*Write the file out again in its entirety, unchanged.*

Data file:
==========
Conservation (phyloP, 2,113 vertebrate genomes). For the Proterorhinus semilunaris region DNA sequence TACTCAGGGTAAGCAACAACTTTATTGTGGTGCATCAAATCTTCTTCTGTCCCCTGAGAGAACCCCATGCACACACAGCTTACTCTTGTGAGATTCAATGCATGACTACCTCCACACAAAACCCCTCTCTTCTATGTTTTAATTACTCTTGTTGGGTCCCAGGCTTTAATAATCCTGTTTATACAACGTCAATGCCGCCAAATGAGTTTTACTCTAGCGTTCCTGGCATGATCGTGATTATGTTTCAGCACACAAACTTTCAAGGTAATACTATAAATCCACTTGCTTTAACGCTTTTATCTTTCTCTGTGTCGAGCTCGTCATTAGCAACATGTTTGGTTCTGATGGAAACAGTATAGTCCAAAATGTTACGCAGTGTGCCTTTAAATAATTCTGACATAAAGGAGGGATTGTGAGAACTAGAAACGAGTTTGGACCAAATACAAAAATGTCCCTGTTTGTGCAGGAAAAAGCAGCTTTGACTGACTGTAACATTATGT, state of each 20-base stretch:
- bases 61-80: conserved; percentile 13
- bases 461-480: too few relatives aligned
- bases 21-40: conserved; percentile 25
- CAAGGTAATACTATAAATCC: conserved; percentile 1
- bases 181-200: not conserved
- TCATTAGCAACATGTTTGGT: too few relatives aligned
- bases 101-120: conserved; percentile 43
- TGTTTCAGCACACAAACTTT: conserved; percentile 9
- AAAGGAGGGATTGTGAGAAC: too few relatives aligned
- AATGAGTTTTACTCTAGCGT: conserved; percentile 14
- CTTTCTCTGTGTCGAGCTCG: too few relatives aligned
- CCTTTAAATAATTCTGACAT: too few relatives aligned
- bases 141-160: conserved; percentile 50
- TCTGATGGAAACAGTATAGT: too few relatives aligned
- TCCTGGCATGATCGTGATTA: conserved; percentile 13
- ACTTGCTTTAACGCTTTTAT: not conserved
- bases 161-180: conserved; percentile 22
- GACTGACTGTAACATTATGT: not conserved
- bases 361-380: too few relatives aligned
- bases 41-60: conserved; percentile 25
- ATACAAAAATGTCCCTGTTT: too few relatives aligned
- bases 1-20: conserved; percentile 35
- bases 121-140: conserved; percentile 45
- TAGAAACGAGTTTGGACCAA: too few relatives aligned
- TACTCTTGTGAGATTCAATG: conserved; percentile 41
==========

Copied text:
Conservation (phyloP, 2,113 vertebrate genomes). For the Proterorhinus semilunaris region DNA sequence TACTCAGGGTAAGCAACAACTTTATTGTGGTGCATCAAATCTTCTTCTGTCCCCTGAGAGAACCCCATGCACACACAGCTTACTCTTGTGAGATTCAATGCATGACTACCTCCACACAAAACCCCTCTCTTCTATGTTTTAATTACTCTTGTTGGGTCCCAGGCTTTAATAATCCTGTTTATACAACGTCAATGCCGCCAAATGAGTTTTACTCTAGCGTTCCTGGCATGATCGTGATTATGTTTCAGCACACAAACTTTCAAGGTAATACTATAAATCCACTTGCTTTAACGCTTTTATCTTTCTCTGTGTCGAGCTCGTCATTAGCAACATGTTTGGTTCTGATGGAAACAGTATAGTCCAAAATGTTACGCAGTGTGCCTTTAAATAATTCTGACATAAAGGAGGGATTGTGAGAACTAGAAACGAGTTTGGACCAAATACAAAAATGTCCCTGTTTGTGCAGGAAAAAGCAGCTTTGACTGACTGTAACATTATGT, state of each 20-base stretch:
- bases 61-80: conserved; percentile 13
- bases 461-480: too few relatives aligned
- bases 21-40: conserved; percentile 25
- CAAGGTAATACTATAAATCC: conserved; percentile 1
- bases 181-200: not conserved
- TCATTAGCAACATGTTTGGT: too few relatives aligned
- bases 101-120: conserved; percentile 43
- TGTTTCAGCACACAAACTTT: conserved; percentile 9
- AAAGGAGGGATTGTGAGAAC: too few relatives aligned
- AATGAGTTTTACTCTAGCGT: conserved; percentile 14
- CTTTCTCTGTGTCGAGCTCG: too few relatives aligned
- CCTTTAAATAATTCTGACAT: too few relatives aligned
- bases 141-160: conserved; percentile 50
- TCTGATGGAAACAGTATAGT: too few relatives aligned
- TCCTGGCATGATCGTGATTA: conserved; percentile 13
- ACTTGCTTTAACGCTTTTAT: not conserved
- bases 161-180: conserved; percentile 22
- GACTGACTGTAACATTATGT: not conserved
- bases 361-380: too few relatives aligned
- bases 41-60: conserved; percentile 25
- ATACAAAAATGTCCCTGTTT: too few relatives aligned
- bases 1-20: conserved; percentile 35
- bases 121-140: conserved; percentile 45
- TAGAAACGAGTTTGGACCAA: too few relatives aligned
- TACTCTTGTGAGATTCAATG: conserved; percentile 41